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“You’re in with the good people”: Seoni 2

July 17, 2013

Someone once said to me of social work that you may never be sure that what you’re doing will actually matter, “but you’re in with the good people. That matters more than you might realize right now.”

In Seoni, I was in with the good people. The first one I met was Gaurav. He was born in one of the villages near Seoni and save for the last three years, his story is typical of rural “successes”. He left town to be educated in a larger city, Bhopal, graduated with a degree in Engineering and secured a well-paying job in the booming telecom industry. “It was a wonderful job, actually. I really enjoyed it. Lots of road travel, getting to set up networks. I got to see so much.”

He was soon disillusioned, though “I hated the corporate culture. Telecom in India was wild back then. There weren’t set guidelines for how to work and no regulatory bodies to keep things in place. So companies expected much from their workers. The hours were very long. People around me were being exploited and I knew it. I started fighting with my manager every day. But I was a good worker. I pulled long hours (16 hours, 20 hours sometimes) so they kept me. I stayed.”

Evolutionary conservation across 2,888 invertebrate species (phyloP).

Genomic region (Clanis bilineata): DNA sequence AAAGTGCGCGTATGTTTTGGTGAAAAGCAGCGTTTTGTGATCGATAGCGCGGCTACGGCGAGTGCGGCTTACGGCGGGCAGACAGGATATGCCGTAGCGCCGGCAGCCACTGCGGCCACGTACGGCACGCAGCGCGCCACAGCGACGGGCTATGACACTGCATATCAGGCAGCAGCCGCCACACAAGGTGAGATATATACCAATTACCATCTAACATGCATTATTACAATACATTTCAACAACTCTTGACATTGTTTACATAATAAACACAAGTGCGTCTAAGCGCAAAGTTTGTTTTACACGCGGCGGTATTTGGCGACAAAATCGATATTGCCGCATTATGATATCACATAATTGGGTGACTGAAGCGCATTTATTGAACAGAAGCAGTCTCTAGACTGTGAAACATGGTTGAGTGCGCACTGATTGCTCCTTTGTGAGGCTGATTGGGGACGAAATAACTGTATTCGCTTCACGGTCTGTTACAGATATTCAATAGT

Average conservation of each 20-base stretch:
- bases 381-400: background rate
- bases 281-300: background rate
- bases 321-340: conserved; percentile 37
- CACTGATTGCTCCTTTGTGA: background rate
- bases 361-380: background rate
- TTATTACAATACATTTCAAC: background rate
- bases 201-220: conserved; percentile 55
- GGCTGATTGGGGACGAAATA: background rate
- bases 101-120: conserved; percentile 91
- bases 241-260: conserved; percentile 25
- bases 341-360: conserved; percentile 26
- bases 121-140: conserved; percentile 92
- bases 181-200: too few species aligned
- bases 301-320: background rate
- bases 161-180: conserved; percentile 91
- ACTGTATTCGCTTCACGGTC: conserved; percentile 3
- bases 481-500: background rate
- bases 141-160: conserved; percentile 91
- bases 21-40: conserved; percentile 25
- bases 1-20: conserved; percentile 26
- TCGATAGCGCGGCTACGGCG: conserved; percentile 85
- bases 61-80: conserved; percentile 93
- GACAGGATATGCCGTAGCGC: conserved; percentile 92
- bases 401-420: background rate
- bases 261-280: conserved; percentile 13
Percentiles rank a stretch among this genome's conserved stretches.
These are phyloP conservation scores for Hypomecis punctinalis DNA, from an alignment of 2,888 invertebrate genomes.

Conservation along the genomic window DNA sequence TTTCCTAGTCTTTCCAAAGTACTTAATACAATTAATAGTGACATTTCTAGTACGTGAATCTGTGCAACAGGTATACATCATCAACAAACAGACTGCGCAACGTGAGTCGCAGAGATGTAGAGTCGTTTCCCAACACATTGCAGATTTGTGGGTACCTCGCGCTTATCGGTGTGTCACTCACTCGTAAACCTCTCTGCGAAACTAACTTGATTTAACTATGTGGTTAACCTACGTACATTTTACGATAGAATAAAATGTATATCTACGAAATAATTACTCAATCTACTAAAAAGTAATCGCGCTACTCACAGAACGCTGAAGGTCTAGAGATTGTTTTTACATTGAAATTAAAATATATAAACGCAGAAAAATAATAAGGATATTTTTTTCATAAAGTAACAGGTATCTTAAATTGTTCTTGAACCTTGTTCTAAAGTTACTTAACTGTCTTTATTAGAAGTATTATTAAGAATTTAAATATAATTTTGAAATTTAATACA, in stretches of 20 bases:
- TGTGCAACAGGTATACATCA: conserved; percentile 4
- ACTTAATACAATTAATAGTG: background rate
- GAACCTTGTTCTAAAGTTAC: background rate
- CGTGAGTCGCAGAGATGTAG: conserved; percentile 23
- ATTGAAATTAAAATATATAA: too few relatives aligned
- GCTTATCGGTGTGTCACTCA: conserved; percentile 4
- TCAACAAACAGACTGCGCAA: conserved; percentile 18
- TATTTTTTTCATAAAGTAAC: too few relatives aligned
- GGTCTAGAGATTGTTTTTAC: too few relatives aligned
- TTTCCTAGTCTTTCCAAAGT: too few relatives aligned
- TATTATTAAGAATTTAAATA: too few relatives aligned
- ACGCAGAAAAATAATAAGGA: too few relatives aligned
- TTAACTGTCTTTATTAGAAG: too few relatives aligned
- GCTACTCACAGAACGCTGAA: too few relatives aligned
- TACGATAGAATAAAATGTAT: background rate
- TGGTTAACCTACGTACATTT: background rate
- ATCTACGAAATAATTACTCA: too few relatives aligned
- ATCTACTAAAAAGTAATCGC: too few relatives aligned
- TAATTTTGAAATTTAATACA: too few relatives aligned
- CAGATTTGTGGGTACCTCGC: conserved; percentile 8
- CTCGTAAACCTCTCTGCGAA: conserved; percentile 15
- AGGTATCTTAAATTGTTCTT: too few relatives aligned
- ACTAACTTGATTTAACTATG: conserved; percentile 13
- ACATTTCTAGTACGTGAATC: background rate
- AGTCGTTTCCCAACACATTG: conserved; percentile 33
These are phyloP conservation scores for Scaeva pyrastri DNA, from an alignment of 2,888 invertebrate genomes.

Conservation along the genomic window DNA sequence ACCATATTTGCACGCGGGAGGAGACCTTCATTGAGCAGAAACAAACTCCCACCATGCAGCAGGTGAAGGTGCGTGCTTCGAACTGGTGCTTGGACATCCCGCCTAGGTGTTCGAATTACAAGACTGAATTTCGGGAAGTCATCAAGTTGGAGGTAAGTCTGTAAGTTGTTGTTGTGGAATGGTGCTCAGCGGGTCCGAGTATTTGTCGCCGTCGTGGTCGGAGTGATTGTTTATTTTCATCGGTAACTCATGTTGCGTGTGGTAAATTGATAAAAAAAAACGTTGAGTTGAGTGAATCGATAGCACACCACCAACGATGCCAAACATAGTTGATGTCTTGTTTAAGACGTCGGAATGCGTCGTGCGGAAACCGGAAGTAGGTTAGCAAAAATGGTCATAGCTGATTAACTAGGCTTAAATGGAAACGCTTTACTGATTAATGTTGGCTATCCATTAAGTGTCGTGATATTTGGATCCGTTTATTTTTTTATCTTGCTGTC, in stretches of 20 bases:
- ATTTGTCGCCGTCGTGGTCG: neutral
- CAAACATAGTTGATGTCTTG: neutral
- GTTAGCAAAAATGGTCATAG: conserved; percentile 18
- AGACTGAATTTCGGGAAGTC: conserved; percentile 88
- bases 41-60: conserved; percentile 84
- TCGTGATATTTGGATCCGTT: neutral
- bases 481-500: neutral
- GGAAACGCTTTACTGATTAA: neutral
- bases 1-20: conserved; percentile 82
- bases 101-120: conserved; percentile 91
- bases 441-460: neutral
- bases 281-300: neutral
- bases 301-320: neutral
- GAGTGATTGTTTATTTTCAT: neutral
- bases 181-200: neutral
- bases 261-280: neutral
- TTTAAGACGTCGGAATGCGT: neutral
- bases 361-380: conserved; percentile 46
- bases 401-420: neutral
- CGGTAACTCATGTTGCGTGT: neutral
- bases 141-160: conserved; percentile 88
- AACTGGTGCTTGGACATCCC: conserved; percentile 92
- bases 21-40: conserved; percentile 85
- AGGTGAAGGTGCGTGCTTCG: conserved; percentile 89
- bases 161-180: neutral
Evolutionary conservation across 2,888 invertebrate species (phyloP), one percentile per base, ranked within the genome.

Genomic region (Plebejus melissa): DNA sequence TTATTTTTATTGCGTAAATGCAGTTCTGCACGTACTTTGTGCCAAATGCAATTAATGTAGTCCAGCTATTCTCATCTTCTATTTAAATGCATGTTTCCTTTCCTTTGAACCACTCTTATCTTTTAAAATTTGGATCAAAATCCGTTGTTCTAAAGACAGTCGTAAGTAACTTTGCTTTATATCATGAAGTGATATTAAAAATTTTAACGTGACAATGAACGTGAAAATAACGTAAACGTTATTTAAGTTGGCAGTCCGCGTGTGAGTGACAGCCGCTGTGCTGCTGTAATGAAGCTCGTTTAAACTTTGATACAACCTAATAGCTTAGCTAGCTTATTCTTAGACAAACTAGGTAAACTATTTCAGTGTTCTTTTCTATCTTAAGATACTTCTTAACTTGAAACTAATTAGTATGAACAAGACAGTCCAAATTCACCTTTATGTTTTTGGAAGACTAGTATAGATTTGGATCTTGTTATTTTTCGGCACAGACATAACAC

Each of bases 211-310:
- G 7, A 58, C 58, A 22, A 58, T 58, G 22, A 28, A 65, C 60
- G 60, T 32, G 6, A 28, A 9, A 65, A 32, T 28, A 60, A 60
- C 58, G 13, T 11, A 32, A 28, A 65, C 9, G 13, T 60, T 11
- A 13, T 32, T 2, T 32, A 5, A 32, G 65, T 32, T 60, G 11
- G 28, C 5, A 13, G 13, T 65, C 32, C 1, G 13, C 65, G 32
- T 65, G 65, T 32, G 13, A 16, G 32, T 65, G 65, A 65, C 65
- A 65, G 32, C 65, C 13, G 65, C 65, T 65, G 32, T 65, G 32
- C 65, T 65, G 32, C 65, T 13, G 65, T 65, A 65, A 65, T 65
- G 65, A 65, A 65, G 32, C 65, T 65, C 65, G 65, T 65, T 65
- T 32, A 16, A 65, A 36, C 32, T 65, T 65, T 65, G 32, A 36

“I don’t actually know why I left, but the story of how I quit is a good one. I had travelled overnight from Bhopal to a smaller city 400 km away. I worked the whole day. I didn’t seem to find time to eat. The next day, again, was full of work and when I and my team finally ordered food in the evening, I looked down at my food and saw an insect in it. I lost my appetite. Again, I had no food that day.

We decided to drive through the night to get to another site rather than rest. I was in the car with one of my co-workers and a driver. He took a shortcut and so we were in this strange part of town when all of a sudden the car stopped working. And it started to pour rain. We had to get out of the car and push it ourselves for 4 km. When I was outside and the rain was pouring, I looked around and suddenly had this thought that it would be my last night ever. We started the car up again, finally. It was 4 a.m. I sat in the car and watched the sun rise and that was when I decided to leave the job.”

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